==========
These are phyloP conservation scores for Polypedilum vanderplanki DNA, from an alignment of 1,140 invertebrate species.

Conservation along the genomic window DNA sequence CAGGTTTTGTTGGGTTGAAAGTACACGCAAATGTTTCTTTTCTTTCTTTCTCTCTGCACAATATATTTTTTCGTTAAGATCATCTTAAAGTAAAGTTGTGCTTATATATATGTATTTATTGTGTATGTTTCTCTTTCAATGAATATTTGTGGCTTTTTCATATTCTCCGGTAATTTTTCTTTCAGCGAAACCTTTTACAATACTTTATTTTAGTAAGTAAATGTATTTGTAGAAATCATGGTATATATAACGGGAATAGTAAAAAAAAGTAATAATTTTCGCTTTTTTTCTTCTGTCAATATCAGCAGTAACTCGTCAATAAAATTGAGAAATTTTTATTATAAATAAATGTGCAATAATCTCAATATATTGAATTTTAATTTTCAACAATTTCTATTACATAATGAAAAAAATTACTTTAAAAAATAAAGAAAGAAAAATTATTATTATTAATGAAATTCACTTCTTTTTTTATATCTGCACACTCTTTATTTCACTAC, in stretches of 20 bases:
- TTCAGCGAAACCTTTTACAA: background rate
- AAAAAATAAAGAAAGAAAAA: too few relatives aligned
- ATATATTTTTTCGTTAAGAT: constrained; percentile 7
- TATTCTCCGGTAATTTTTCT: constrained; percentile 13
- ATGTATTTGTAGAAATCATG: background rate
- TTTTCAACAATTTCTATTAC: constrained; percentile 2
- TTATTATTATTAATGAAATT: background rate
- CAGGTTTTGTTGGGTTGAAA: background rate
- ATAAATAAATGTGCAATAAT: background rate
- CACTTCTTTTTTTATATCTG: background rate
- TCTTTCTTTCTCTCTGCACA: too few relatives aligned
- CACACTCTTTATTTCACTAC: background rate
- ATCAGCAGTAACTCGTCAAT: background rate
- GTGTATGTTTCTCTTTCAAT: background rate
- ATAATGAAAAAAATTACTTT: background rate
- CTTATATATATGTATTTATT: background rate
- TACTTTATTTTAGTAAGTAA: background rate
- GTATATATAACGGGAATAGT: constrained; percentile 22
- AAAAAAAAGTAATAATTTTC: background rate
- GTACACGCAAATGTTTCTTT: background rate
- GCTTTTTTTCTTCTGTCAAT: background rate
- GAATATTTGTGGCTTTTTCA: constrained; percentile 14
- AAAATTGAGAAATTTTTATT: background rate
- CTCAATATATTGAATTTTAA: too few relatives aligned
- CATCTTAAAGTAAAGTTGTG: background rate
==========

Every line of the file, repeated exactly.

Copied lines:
These are phyloP conservation scores for Polypedilum vanderplanki DNA, from an alignment of 1,140 invertebrate species.

Conservation along the genomic window DNA sequence CAGGTTTTGTTGGGTTGAAAGTACACGCAAATGTTTCTTTTCTTTCTTTCTCTCTGCACAATATATTTTTTCGTTAAGATCATCTTAAAGTAAAGTTGTGCTTATATATATGTATTTATTGTGTATGTTTCTCTTTCAATGAATATTTGTGGCTTTTTCATATTCTCCGGTAATTTTTCTTTCAGCGAAACCTTTTACAATACTTTATTTTAGTAAGTAAATGTATTTGTAGAAATCATGGTATATATAACGGGAATAGTAAAAAAAAGTAATAATTTTCGCTTTTTTTCTTCTGTCAATATCAGCAGTAACTCGTCAATAAAATTGAGAAATTTTTATTATAAATAAATGTGCAATAATCTCAATATATTGAATTTTAATTTTCAACAATTTCTATTACATAATGAAAAAAATTACTTTAAAAAATAAAGAAAGAAAAATTATTATTATTAATGAAATTCACTTCTTTTTTTATATCTGCACACTCTTTATTTCACTAC, in stretches of 20 bases:
- TTCAGCGAAACCTTTTACAA: background rate
- AAAAAATAAAGAAAGAAAAA: too few relatives aligned
- ATATATTTTTTCGTTAAGAT: constrained; percentile 7
- TATTCTCCGGTAATTTTTCT: constrained; percentile 13
- ATGTATTTGTAGAAATCATG: background rate
- TTTTCAACAATTTCTATTAC: constrained; percentile 2
- TTATTATTATTAATGAAATT: background rate
- CAGGTTTTGTTGGGTTGAAA: background rate
- ATAAATAAATGTGCAATAAT: background rate
- CACTTCTTTTTTTATATCTG: background rate
- TCTTTCTTTCTCTCTGCACA: too few relatives aligned
- CACACTCTTTATTTCACTAC: background rate
- ATCAGCAGTAACTCGTCAAT: background rate
- GTGTATGTTTCTCTTTCAAT: background rate
- ATAATGAAAAAAATTACTTT: background rate
- CTTATATATATGTATTTATT: background rate
- TACTTTATTTTAGTAAGTAA: background rate
- GTATATATAACGGGAATAGT: constrained; percentile 22
- AAAAAAAAGTAATAATTTTC: background rate
- GTACACGCAAATGTTTCTTT: background rate
- GCTTTTTTTCTTCTGTCAAT: background rate
- GAATATTTGTGGCTTTTTCA: constrained; percentile 14
- AAAATTGAGAAATTTTTATT: background rate
- CTCAATATATTGAATTTTAA: too few relatives aligned
- CATCTTAAAGTAAAGTTGTG: background rate